What Is India News Service
Thursday, October 17, 2013

The Indian Analyst


South Indian Inscriptions





A squeeze of the subjoined grant was made over to the second editor by Professor Bühler, who had received it from Mr. Vajeshankar G. Ojha, together with a transcript in Dêvanâgari and some introductory remarks in the Gujarâtî language. The original was found by a Brâhmaṇa in a house at the village of Lunsaḍî in the Mahuvâ parganâ, Gôhilvâḍ Prânt, Kâṭhiâvâḍ, while digging a hole for pegs to tie up his cows.

The document is inscribed on the inner sides of two copper-plates, which are connected by two rings passing through holes in the lower part of the first and in the upper part of the second plate.

[Mr. Vajeshankar was good enough to send me the original plates for examination. They measure about 15½ inches in breadth, and about 13⅝ inches in height. One of the two rings is plain and not soldered. The ends of the other ring, which consists of a much longer piece of copper wire and is now cut, are twisted round each other and secured in a massive, well-preserved seal. This bears on one of its sides, on a countersunk elliptical surface, in relief, the figure of a recumbent bull, which is placed on a plain pedestal and faces the proper right, and below the bull, in Valabhî characters, the legend (Sanskrit):.[1] The plates not beings very thick, and the engraving deep, a good many letters show through at the back of the plates. Lines 42 to 49 are engraved in a rough manner, many letters being represented merely by dotted outlines. The weight of the two plates is 10¼ 1bs., that of the small ring 5 oz., and that of the seal ring 2 lbs. 7 oz. ; total, 13 lbs. I have cleaned the original plates, and corrected the transcript according to my impressions.─ E. H.]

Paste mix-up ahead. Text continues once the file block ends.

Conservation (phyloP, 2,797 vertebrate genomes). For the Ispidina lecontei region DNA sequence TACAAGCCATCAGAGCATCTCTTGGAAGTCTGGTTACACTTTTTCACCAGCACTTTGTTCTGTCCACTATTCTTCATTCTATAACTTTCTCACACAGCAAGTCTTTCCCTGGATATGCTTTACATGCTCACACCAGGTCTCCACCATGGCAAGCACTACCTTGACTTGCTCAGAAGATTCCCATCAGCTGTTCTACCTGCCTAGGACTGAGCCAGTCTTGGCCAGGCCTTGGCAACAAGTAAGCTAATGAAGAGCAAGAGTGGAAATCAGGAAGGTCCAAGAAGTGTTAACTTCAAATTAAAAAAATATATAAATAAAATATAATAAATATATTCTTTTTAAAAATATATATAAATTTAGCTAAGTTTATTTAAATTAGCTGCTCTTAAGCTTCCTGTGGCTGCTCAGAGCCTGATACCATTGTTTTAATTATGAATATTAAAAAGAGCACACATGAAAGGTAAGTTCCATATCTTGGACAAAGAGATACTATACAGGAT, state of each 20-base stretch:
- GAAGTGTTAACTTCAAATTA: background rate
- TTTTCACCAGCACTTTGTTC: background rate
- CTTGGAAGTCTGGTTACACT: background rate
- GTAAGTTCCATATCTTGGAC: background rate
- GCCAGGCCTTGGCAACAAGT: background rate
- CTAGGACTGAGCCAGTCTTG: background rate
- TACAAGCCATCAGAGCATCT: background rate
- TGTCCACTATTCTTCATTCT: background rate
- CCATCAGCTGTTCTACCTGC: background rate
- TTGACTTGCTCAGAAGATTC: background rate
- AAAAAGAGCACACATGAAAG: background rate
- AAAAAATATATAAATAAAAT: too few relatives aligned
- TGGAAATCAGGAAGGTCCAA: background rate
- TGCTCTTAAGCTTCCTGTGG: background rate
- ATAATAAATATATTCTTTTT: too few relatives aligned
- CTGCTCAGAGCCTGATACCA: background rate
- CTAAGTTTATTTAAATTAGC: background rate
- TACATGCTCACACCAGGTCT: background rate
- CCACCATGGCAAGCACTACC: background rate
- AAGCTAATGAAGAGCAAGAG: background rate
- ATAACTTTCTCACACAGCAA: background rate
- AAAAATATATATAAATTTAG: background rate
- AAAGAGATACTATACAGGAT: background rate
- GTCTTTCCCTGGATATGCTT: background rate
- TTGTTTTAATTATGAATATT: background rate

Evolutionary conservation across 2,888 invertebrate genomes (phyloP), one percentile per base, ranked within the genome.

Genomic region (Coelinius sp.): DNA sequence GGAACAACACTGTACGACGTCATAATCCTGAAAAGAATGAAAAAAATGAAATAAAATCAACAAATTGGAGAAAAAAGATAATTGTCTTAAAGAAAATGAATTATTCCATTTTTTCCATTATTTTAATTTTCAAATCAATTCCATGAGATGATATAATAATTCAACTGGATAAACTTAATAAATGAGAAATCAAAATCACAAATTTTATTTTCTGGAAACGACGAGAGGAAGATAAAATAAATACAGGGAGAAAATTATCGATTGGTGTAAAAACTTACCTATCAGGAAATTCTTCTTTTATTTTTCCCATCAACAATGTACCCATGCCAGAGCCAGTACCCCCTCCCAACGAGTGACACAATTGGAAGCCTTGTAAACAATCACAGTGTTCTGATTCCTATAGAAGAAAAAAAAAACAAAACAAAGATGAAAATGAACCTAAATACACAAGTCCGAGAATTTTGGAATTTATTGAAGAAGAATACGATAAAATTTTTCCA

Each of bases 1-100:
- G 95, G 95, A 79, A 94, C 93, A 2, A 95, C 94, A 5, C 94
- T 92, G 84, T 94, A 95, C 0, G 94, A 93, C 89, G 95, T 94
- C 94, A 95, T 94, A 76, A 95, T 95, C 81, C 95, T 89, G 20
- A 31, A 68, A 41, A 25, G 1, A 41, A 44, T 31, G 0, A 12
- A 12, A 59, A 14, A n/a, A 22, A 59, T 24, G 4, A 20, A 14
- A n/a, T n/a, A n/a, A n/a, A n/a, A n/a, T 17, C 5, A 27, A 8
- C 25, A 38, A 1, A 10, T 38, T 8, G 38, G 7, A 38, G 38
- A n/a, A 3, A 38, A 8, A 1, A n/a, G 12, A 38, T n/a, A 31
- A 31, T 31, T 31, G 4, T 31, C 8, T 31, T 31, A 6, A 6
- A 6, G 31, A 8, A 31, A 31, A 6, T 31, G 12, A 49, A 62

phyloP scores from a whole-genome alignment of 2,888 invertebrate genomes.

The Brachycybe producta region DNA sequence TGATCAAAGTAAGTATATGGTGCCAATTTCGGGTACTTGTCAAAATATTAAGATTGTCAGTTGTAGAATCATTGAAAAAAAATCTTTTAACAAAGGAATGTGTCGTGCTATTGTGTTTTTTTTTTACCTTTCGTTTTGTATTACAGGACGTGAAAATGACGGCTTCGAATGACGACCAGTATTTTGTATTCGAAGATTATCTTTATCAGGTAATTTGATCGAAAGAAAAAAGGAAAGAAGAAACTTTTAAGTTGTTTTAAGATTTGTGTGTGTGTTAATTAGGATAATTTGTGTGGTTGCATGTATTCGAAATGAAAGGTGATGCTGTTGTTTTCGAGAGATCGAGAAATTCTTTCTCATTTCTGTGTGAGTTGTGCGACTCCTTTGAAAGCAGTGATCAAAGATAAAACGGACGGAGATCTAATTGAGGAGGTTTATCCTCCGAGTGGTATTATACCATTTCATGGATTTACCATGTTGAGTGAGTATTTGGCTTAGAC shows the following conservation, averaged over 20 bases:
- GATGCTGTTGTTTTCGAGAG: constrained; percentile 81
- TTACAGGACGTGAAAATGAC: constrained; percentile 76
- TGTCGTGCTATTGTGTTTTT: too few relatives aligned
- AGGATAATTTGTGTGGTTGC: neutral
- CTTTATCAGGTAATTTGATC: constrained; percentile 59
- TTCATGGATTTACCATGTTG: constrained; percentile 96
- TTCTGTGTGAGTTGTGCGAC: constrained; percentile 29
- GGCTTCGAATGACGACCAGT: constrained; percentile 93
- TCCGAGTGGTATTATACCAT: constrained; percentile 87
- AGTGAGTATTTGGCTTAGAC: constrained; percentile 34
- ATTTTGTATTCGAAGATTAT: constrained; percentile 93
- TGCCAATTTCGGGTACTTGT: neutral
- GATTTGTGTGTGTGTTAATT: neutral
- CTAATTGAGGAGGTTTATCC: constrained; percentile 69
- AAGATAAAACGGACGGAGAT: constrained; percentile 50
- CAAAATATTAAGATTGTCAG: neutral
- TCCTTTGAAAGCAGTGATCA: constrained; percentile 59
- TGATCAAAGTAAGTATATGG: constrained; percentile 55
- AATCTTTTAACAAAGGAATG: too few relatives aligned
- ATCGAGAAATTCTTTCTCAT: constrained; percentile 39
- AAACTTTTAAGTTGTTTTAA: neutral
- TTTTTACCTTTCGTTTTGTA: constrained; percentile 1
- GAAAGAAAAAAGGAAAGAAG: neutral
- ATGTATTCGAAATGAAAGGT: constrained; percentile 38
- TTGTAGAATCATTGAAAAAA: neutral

The size of the letters varies considerably, being in the middle almost twice as large as in the beginning and at the end. The characters belong to the southern class of alphabets and resemble those of the other published Valabhî grants.

The grant was issued “ from the victorious camp pitched at Khêṭaka ” (line 1), the modern Khêḍâ (Kaira), whence many grants are dated. It gives the usual genealogy of the Valabhî kings down to king Śilâditya II. (or III. according to Dr. Fleet’s manner of counting). As in another inscription, which is dated two years later,[2] the king bears here only the epithet Parama-Mâhêśvara and does not receive any titles of a sovereign. The translation of the grant proper follows.

(Line 52.) “ The most fervent devotee of Mahêśvara (Śiva), the illustrious Śilâditya, being in good health, issues (the following) command to all :─ ‘ Be it known to you that, for the increase of the spiritual merit of (my) mother and father, I gave to two uterine brothers, and belonging to the Châturvidya (community) of this (place), to the Ḍauṇḍavya gôtra, and to the school of the Vâjasanêyins, (the following pieces of land) in the village of Dêsênaka at the month (dvâra) of the Madhumatî (river) in (the land of) the Surâshṭras :─ (1) at the eastern boundary (of the village), a pond (vâpî), (measuring) fifty-five pâdâvartas of land in area, the boundaries of which (are) : to the east, the Piñchhakûpikâvaha ; to the south, the field belonging to the Brâhmaṇa Bâva, and the Malla pond (taḍâga) ; to the west, the drinking-well of the village (grâma-nipêna-kûpaka) ; to the north, the boundary of the village of Mûlavarmapâṭaka ; (2) at the south-eastern boundary (of the village of Dêsênaka), a piece of

[1] See above, Vol. III. p. 319.
[2] Ind. Ant. Vol. XI. p. 305 ff.

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